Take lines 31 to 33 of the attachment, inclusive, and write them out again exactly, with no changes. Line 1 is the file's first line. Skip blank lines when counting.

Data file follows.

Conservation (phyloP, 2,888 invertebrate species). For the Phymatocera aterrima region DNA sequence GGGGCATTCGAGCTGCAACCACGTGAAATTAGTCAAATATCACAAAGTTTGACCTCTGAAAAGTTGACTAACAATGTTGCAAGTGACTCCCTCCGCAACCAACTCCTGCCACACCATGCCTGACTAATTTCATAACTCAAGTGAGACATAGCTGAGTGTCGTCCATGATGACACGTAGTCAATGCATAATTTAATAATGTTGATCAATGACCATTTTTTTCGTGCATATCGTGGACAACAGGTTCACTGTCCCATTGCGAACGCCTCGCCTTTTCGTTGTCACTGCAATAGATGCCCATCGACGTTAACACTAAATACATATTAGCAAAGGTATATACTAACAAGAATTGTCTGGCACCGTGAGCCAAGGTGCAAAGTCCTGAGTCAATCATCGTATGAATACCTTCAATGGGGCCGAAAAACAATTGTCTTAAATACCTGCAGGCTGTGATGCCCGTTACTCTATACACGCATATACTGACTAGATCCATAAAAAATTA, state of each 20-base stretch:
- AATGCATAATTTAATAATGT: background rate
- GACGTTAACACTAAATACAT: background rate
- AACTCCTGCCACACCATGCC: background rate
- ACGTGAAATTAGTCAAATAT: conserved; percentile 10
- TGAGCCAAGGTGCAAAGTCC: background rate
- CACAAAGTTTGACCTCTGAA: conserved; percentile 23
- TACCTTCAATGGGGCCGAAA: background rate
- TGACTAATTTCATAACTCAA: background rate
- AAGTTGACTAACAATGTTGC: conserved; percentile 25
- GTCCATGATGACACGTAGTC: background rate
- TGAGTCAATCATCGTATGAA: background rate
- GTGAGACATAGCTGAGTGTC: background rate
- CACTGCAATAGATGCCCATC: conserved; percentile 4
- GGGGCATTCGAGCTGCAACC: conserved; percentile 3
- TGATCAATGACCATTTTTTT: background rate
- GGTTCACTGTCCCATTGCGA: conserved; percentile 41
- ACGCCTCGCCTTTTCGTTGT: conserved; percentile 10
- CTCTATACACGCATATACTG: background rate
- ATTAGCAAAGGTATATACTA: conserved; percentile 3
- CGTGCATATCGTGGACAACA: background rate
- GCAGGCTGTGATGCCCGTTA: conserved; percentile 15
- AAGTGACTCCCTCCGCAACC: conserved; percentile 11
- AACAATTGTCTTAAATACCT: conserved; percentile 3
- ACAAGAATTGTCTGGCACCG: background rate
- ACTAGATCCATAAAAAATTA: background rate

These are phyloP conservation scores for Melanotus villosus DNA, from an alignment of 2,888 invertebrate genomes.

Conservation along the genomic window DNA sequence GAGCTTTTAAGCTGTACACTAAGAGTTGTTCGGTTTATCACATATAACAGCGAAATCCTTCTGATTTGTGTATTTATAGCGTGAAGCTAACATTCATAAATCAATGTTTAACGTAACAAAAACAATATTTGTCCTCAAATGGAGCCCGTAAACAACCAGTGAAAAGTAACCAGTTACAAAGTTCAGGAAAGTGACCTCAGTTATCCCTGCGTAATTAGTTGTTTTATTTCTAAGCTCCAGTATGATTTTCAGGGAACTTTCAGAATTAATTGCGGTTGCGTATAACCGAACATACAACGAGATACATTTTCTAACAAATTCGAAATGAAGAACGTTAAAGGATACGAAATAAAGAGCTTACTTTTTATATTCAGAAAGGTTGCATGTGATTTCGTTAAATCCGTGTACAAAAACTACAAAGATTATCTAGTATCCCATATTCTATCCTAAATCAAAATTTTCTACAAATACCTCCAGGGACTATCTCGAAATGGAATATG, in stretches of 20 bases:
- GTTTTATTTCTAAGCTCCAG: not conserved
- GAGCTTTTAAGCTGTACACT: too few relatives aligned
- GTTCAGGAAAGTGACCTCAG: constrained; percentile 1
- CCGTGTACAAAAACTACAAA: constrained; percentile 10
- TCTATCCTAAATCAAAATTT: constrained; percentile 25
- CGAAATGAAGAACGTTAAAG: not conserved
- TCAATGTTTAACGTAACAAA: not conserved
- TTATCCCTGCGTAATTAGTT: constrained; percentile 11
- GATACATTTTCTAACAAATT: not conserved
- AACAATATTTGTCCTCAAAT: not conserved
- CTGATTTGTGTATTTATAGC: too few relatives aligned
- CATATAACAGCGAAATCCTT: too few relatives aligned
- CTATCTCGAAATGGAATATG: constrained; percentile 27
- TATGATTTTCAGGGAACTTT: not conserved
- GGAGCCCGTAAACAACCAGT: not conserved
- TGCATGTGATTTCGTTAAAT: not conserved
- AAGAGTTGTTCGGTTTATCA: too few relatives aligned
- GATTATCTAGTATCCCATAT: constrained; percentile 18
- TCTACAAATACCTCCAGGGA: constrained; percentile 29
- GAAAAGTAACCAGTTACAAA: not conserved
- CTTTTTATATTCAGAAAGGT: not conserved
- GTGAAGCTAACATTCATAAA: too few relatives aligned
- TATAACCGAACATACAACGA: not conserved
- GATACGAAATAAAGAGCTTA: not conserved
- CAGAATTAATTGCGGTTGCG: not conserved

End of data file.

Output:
- GTTCAGGAAAGTGACCTCAG: constrained; percentile 1
- CCGTGTACAAAAACTACAAA: constrained; percentile 10
- TCTATCCTAAATCAAAATTT: constrained; percentile 25